Anytime Dick wants to illuminate me on the housing of troops in homes of the citizens of the United States, I will quickly apologize for marking him an idiot.

At the same time, how can anyone deny that the 2nd Amendment is already regulated by innumerable federal, state, and local statutes, and always has been?

No one is denying that. they are denying the constitutionality of those restrictions, and that is their right (that would be the First Amendment, Mr. Metcalf. It’s written in simple declarative English, so you should be able to grasp the meaning…)

Do we all agree with [court rulings for regulation]? Of course not. I personally do not. But these are laws; now part of the organic fabric of the Constitution, and we ignore them at our peril. Should we now hold that those rulings themselves are unconstitutional?

Here he falls for a classic Progressive argument that has been floating about since Roosevelt’s day (and which was roundly shot down by President Taft): Laws are not part of the “organic fabric of the Constitution.” Laws are subservient to the Constitution, this is why they must meet a constitutional standard. Moreover, laws can be fairly easily repealed with the proper political will, and many are. Can Supreme Court rulings be found unconstitutional? No, but they can be found, through judicial review, erroneous and their rulings reversed. So again — Mr. Metcalf shows a staggering lack of knowledge of the workings of his own government for one who makes great airs regarding his involvement in some legislation in the 1980s.

Here’s a series of questions designed to show how much he’s thought about this subject:

Are all those laws unconstitutional infringements of the 2nd Amendment? Should we entirely oppose their existence? Should we obtain concealed-carry licenses anyway? Are we violating the Constitution ourselves if we do?

Here’s the answers, Dick. Yes. Yes. Yes — because, as you pointed out with italic awe “these are laws” and right now you are required to follow them, but you can oppose them by suing the state government for damage. Lastly, no. Until the law is given proper consideration, you are required to follow the law. That said — there were plenty of bad laws that people opposed by flaunting them: The Fugitive Slave Act was frequently broken, even though it was found constitutional (Dred Scott); Prohibition and the Volstead Act were so unpopular and ineffective that it led to a Constitutional amendment repealing a former amendment. By Metcalf’s reasoning, the Nuremberg Laws of 1935 are inviolate, as were the Black Codes and Jim Crow laws. These were laws…should people have followed their racist intents?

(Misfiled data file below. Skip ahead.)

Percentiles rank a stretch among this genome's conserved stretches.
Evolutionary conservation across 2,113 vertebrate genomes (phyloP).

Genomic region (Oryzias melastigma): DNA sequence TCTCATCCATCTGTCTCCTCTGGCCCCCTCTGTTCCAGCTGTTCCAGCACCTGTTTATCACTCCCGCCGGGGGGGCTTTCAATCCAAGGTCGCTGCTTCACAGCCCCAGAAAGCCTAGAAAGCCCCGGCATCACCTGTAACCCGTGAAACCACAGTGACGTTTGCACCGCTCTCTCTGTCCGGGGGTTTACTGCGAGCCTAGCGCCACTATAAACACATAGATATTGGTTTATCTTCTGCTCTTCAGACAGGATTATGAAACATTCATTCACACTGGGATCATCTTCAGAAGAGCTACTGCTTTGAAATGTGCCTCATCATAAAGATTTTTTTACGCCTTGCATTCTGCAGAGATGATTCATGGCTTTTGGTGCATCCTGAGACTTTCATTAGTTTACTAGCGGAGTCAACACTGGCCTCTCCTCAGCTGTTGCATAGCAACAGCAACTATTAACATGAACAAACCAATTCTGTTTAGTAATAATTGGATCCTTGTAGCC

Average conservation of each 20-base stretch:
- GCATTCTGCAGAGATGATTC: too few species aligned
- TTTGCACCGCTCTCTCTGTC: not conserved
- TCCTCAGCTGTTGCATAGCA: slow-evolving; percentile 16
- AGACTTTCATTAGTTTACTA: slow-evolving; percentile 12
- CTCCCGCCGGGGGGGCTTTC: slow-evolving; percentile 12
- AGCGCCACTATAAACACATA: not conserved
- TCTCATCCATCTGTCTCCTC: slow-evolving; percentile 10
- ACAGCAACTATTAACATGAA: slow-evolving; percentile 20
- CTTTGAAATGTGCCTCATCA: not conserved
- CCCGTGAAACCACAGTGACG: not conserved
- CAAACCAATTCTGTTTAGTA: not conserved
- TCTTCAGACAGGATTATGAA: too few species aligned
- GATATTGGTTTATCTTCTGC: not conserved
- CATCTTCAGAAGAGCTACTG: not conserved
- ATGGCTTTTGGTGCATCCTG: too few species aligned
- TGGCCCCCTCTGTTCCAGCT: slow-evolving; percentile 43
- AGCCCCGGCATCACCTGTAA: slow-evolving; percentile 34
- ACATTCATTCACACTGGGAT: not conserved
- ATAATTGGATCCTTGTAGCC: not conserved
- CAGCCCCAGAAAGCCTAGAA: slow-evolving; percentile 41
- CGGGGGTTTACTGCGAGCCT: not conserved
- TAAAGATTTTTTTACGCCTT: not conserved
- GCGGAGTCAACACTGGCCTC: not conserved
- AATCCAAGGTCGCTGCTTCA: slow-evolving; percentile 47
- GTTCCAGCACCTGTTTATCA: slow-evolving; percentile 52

Myself, I would rather carry legally, than carry illegally and risk prison.

Hello…you just answered your own third question.

Metcalf finishes with a particularly whiny flourish, then asks  “deep” questions, all being contained above, save the following, which I suspect he thinks is a slam-dunk coup de grace (which is a terrible combination of metaphors):

1. If you believe the 2nd Amendment should be subject to no regulation at all, do you therefore believe all laws prohibiting convicted violent repeat criminals from having guns are unconstitutional? Should all such laws be repealed?

I’ll take you on, Dick. Yes, I do. Here’s why — the idea of incarceration is based on one of two concepts: a person has been punished for their actions, or they have been rehabilitated, in which case they are no longer a threat. If a person was considered punished enough, or rehabilitated, they should be allowed to regain their constitutional rights. I am willing to bend to some kind of period after release where they would not be able to own or handle a weapon, but I think that should be a misdemeanor, if not used in a crime. But yes, eventually, they should be able to carry; their right to self-defense doesn’t end because they committed a crime.

The grievously flawed essay is a classic example of the “cornered expert”, who after spewing canned talking points and having attacked his audience for their lack of couth and intelligence, is surprised and offended when they not only don’t thank him for the attack, but destroy his argument with reason and information. We see this with scientists, government experts, talking heads, and pundits every day — people whose alleged expertise is easily picked apart by the plebians they sought to lecture to.

I am sure, however, that Mr. Metcalf will land on his feet with Bloomberg’s MAIG (Mayors Against Illegal Guns) or the prevaricators at Moms Demand Action. He can be their pet “conservative gun nut” who spews their propaganda.

 
Advertisements